Thoughts For A New Year

By: Brian Robertson

Written by Steve Sensenig

I christian mysticsn the spirit of that great theologian, Jeff Foxworthy, I present to you some rambling thoughts in my head, all completed by the phrase “you might be misrepresenting God”…



Most are no brainers but a couple made me look hard at my personal prejudices and were illuminating. (The American ones made me smile as I’m European but I ruefully acknowledge you could write statements that apply equally from our side of the pond!!)

There is a fundamental “truth” in each statement which if applied leads to the peace and justice of Christ!!

God be with you always and have a Holy and God Inspired 2008



[What a wonderful way to start the new year.

I have been subjected to many “what is religiously correct” conversations over the past two years. These conversations I find especially emotionally wearing, as God has not laid it upon my heart to do more than love and accept each individual as a beloved child of God, in the same manner of Christ towards each of us.

I plan on saving this article, to use as a balm should I be unfortunate in the future and have to endure any more of these types of conversations.

I just wanted you to know that your work has been a blessing, and is appreciated.

Thank you.]


[I said “Amen” to most, and “ouch” to several. However, comments like “If you think that religion and Christianity are compatible” are surprisingly cynical and sweeping. Especially considering the opening line.]


[It’s funny, Yaholo, I got snagged on that one myself. I certainly didn’t want to edit it out, so I left it in. I have a feeling it’s one that will turn each of us back on ourselves to think what in the world the comment could mean.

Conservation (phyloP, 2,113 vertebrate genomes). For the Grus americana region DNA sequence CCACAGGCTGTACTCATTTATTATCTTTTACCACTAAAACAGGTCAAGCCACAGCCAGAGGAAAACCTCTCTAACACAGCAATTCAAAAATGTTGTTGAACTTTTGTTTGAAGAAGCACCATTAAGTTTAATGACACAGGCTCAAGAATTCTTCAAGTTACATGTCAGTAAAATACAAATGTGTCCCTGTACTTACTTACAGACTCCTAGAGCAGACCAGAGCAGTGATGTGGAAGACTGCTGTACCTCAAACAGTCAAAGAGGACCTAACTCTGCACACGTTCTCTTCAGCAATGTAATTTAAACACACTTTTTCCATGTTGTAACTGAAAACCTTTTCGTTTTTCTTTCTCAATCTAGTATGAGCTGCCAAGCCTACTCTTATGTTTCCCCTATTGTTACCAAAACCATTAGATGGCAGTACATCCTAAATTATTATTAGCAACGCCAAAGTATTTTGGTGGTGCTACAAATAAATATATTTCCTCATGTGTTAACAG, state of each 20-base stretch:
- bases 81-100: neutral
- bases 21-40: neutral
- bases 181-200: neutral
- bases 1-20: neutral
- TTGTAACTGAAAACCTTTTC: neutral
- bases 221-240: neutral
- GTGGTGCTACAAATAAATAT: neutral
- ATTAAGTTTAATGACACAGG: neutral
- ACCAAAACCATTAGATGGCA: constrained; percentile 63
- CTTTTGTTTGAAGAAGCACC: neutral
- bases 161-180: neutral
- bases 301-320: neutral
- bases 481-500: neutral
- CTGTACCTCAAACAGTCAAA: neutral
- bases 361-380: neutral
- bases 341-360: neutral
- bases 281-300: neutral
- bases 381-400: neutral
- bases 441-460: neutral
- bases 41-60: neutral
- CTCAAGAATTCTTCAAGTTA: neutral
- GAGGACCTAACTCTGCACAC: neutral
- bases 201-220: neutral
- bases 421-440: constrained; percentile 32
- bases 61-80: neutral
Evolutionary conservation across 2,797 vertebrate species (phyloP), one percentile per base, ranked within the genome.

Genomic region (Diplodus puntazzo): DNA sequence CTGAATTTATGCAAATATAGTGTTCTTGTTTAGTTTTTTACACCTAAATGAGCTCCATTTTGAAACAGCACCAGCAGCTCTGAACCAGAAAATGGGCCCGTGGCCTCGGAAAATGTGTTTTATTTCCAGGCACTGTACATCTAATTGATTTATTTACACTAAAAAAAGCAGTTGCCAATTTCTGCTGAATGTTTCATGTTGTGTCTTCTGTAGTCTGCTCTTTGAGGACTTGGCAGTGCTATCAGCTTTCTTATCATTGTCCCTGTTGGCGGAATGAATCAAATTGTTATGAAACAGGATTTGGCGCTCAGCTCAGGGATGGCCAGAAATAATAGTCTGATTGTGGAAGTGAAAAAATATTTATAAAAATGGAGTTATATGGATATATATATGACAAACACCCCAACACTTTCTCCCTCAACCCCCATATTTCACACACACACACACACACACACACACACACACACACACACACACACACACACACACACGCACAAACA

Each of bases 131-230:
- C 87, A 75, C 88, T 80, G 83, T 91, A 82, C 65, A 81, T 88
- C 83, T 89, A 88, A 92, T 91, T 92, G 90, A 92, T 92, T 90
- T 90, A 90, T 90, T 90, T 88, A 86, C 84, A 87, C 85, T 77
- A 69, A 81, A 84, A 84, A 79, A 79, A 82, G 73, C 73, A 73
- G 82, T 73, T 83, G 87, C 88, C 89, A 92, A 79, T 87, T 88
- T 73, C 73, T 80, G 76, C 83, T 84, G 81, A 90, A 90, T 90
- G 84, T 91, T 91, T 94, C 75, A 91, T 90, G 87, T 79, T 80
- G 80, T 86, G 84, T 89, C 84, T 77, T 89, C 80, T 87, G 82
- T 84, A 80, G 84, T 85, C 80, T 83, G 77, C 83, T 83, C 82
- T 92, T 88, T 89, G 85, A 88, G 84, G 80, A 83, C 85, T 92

For me, I think often Religion (with a capital R perhaps) has to do with showing a way ABOUT life. Christianity, at least if it’s active and centered on the God-Presence spoken of by Jesus, is a way OF Life. Now, having said that, I am a big failure at making that a starting point in my own faith too much of the time.

Blessings and Happy New Year,



[“If you think that “being real” means talking more about the wind and waves in your life than about the One who calms the storm, you might be misrepresenting God.” This is interesting to me, as I constantly worry about these “storms” (and I know that many others do, as well). I think, however, I’d really rather talk about the “wind and waves”, than to go on about “the One who calms” them, as such would probably come across to others (at best), as being rather saccharine (not to say preachy). At worst, I’d hate to be (mis)perceived as being a proselytizer. Then, too, I can’t say I have any (direct) knowledge of this “One” who is said to be so calming. Still, I hope and even intuit (in some vague, yet persistant way) that such truly exists and is not merely a comforting fantasy….]